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Thursday - October 19, 2017

In my view, the Christian religion is the most important and one of the first things in which all children, under a free government ought to be instructed... No truth is more evident to my mind than that the Christian religion must be the basis of any government intended to secure the rights and privileges of a free people.
- Preface

1828 Noah Webster Dictionary
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help

HELP, v.t. A regular verb; the old past tense and participle holp and holpen being obsolete.

1. To aid; to assist; to lend strength or means towards effecting a purpose; as, to help a man in his work; to help another in raising a building; to help one to pay his debts; to help the memory or the understanding.

2. To assist; to succor; to lend means of deliverance; as, to help one in distress; to help one out of prison.

3. To relieve; to cure, or to mitigate pain or disease.

Help and ease them, but by no means bemoan them.

The true calamus helps a cough.

Sometimes with of; as, to help one of blindness.

4. To remedy; to change for the better.

Cease to lament for what thou cans't not help.

5. To prevent; to hinder. The evil approached, and who can help it?

6. To forbear; to avoid.

I cannot help remarking the resemblance between him and our author--

To help forward, to advance by assistance.

To help on, to forward; to promote by aid.

To help out, to aid in delivering from difficulty, or to aid in completing a design.

The god of learning and of light,

Would want a god himself to help him out.

To help over, to enable to surmount; as, to help one over a difficulty.

To help off, to remove by help; as, to help off time. [Unusual.]

To help to, to supply with; to furnish with.

Whom they would help to a kingdom. 1 Maccabees.

Also, to present to at table; as, to help one to a glass of wine.

HELP, v.i. To lend aid; to contribute strength or means.

A generous present helps to persuade, as well as an agreeable person.

To help out, to lend aid; to bring a supply.

HELP, n. Aid; assistance; strength or means furnished towards promoting an object, or deliverance from difficulty or distress.

Give us help from trouble; for vain is the help of man. Ps.60.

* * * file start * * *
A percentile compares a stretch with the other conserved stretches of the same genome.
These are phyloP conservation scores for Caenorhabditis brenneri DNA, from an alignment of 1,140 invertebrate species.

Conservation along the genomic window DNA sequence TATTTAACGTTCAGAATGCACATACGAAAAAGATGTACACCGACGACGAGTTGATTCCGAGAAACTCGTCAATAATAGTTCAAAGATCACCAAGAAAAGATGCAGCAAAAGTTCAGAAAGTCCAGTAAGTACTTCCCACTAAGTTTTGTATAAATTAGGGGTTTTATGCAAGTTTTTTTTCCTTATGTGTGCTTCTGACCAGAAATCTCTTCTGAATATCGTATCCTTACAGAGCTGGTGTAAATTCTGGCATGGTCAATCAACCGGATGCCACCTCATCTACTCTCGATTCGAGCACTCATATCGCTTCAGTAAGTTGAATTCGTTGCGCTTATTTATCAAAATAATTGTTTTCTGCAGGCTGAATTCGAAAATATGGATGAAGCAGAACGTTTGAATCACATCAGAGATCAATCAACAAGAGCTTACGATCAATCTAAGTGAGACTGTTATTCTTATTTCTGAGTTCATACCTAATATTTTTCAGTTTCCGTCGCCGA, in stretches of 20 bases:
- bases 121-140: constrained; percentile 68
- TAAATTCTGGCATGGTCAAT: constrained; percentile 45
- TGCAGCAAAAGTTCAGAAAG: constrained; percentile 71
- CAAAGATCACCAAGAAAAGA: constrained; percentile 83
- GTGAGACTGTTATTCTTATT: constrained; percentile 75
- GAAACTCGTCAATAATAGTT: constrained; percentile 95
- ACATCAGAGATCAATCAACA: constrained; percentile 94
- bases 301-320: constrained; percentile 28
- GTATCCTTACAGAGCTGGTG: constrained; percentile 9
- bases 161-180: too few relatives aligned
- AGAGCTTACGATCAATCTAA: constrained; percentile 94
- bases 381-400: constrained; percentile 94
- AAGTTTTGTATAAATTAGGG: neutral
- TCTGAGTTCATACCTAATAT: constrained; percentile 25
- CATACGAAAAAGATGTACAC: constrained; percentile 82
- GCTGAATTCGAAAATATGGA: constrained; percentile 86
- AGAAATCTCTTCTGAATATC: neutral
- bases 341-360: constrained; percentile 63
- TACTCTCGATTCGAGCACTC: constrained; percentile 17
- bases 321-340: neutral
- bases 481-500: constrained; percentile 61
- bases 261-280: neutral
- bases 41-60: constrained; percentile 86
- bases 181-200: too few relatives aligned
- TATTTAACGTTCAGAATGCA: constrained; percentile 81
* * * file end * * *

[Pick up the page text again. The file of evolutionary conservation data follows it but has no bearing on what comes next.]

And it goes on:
1. That which gives assistance; he or that which contributes to advance a purpose.

Virtue is a friend and a help to nature.

God is a very present help in time of trouble. Ps.46.

2. Remedy; relief. The evil is done; there is no help for it. There is no help for the man; his disease is incurable.

3. A hired man or woman; a servant.



Evolution (or devolution) of this word [help]

1828 Webster1844 Webster1913 Webster

HELP, v.t. A regular verb; the old past tense and participle holp and holpen being obsolete.

1. To aid; to assist; to lend strength or means towards effecting a purpose; as, to help a man in his work; to help another in raising a building; to help one to pay his debts; to help the memory or the understanding.

2. To assist; to succor; to lend means of deliverance; as, to help one in distress; to help one out of prison.

3. To relieve; to cure, or to mitigate pain or disease.

Help and ease them, but by no means bemoan them.

The true calamus helps a cough.

Sometimes with of; as, to help one of blindness.

4. To remedy; to change for the better.

Cease to lament for what thou cans't not help.

5. To prevent; to hinder. The evil approached, and who can help it?

6. To forbear; to avoid.

I cannot help remarking the resemblance between him and our author--

To help forward, to advance by assistance.

To help on, to forward; to promote by aid.

To help out, to aid in delivering from difficulty, or to aid in completing a design.

The god of learning and of light,

Would want a god himself to help him out.

To help over, to enable to surmount; as, to help one over a difficulty.

To help off, to remove by help; as, to help off time. [Unusual.]

To help to, to supply with; to furnish with.

Whom they would help to a kingdom. 1 Maccabees.

Also, to present to at table; as, to help one to a glass of wine.

HELP, v.i. To lend aid; to contribute strength or means.

A generous present helps to persuade, as well as an agreeable person.

To help out, to lend aid; to bring a supply.

HELP, n. Aid; assistance; strength or means furnished towards promoting an object, or deliverance from difficulty or distress.

Give us help from trouble; for vain is the help of man. Ps.60.

1. That which gives assistance; he or that which contributes to advance a purpose.

Virtue is a friend and a help to nature.

God is a very present help in time of trouble. Ps.46.

2. Remedy; relief. The evil is done; there is no help for it. There is no help for the man; his disease is incurable.

3. A hired man or woman; a servant.

HELP, n. [W. help.]

  1. Aid; assistance; strength or means furnished toward promoting an object, or deliverance from difficulty or distress. Give us help from trouble; for vain is the help of man. Ps. lx.